In determining whether to dismiss an action on this basis, the Court must consider several factors: (1) the public's interest in expeditious resolution of litigation, (2) the Court's need to manage its docket, (3) the risk of prejudice to the defendants, (4) the public policy favoring disposition of cases on their merits, and (5) the availability of less drastic alternatives. Thompson, 782 F.2d at 831; Henderson, 779 F.2d at 1423-24; Malone, 833 F.2d at 130; Ferdik, 963 F.2d at 1260-61; Ghazali, 46 F.3d at 53.

         Here, more than one year has passed since Petitioner's mail was returned, and Petitioner has not notified the Court of his new address. A review of the California Department of Corrections and Rehabilitation (“CDCR”) Inmate Locator reflects that Petitioner is no longer in CDCR custody. There is no question that he is violation of Court rules and has failed to prosecute this action. Additionally, because the petition has been pending for a lengthy period, the Court finds that the public's interest in expeditiously resolving this litigation and the Court's interest in managing the docket weigh in favor of dismissal. The third factor, risk of prejudice to respondents, also weighs in favor of dismissal, since a presumption of injury arises from the occurrence of unreasonable delay in prosecuting an action. Anderson v. Air West, 542 F.2d 522, 524 (9th Cir. 1976). The fourth factor-public policy favoring disposition of cases on their merits-is greatly outweighed by the factors in favor of dismissal discussed herein. Finally, the Court finds no less drastic alternative available. See Ferdik v. Bonzelet, 963 F.2d at 1262; Malone, 833 at 132-33; Henderson, 779 F.2d at 1424. Petitioner was expressly informed of the requirement to apprise the Court of his current address (ECF No. 3), but failed to do so. Because of this failure, it is not possible for the Court to communicate with Petitioner or to explore any alternatives short of dismissal of the case.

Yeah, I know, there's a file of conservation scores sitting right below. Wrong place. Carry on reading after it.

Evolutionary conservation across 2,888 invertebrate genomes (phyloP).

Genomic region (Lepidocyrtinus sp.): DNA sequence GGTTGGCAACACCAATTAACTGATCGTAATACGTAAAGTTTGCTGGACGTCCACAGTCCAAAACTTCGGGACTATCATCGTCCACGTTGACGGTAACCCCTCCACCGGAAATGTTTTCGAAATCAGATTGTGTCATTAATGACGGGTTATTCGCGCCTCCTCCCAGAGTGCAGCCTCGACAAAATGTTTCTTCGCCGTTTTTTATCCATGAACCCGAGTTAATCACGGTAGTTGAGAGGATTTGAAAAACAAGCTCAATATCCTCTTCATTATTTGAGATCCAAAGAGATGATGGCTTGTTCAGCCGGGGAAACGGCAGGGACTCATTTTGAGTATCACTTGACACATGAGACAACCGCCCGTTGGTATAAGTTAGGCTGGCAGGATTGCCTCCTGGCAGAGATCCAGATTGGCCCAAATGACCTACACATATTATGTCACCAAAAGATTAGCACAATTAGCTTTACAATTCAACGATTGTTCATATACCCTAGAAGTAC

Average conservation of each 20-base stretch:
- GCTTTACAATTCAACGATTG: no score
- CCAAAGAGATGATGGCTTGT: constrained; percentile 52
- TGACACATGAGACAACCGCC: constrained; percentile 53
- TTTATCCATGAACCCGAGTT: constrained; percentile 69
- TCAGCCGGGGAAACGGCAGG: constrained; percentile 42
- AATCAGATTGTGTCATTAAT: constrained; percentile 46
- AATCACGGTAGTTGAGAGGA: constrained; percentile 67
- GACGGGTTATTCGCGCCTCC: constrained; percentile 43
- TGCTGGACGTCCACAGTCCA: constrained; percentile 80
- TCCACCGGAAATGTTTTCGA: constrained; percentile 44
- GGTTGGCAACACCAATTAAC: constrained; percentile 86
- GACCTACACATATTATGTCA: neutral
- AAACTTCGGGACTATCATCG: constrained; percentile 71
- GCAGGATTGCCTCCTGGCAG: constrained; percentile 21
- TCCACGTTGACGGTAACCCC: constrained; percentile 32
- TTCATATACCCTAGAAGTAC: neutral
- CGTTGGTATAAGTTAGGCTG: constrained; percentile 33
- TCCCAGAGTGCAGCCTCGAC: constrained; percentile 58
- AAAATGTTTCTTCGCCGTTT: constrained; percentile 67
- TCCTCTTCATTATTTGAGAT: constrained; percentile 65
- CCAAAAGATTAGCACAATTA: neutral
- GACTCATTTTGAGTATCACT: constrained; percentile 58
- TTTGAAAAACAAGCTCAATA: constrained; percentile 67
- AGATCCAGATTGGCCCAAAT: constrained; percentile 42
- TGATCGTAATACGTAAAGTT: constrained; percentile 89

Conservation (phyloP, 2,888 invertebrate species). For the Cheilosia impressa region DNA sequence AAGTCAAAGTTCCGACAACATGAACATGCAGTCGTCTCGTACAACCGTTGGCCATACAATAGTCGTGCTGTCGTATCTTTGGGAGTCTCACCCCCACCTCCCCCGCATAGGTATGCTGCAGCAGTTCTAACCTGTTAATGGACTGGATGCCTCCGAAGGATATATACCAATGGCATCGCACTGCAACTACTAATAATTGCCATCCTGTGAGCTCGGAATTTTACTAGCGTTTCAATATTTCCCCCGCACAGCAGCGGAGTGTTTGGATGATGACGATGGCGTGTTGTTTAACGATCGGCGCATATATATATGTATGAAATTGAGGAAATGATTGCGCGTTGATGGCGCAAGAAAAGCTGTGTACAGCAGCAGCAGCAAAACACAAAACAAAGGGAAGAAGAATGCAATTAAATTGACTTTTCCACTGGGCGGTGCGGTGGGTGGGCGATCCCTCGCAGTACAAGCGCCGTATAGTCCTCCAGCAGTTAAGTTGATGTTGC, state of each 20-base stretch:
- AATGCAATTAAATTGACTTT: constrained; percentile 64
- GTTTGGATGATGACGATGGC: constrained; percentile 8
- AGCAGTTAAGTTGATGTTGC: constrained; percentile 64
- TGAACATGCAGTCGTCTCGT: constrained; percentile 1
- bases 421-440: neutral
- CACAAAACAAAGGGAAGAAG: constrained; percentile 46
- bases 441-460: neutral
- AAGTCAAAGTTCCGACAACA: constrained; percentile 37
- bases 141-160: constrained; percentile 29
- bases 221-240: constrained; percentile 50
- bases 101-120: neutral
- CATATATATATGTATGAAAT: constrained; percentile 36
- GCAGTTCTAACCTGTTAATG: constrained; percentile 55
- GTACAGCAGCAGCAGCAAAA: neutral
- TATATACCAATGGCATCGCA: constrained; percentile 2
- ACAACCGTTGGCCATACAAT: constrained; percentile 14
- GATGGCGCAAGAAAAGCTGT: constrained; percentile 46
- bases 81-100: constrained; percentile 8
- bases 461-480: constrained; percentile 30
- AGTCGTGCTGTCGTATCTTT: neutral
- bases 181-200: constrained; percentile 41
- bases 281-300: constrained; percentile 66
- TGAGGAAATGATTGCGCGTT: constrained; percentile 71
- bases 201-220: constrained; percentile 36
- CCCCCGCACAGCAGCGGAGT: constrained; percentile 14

Accordingly, it is HEREBY RECOMMENDED that the action be dismissed without prejudice for failure to prosecute based on petitioner's failure to provide a current address. The Clerk of Court is directed to close the case.

         The findings and recommendation are submitted to the United States District Judge assigned to the case, pursuant to the provisions of 28 U.S.C. § 636(b)(1). Within fourteen (14) days after being served with the findings and recommendation, any party may file written objections with the Court and serve a copy on all parties. Such a document should be captioned “Objections to Magistrate Judge's Findings and Recommendation.” Any reply to the objections shall be served and filed within fourteen (14) days after service of the objections. The parties are advised that failure to file objections within the specified ...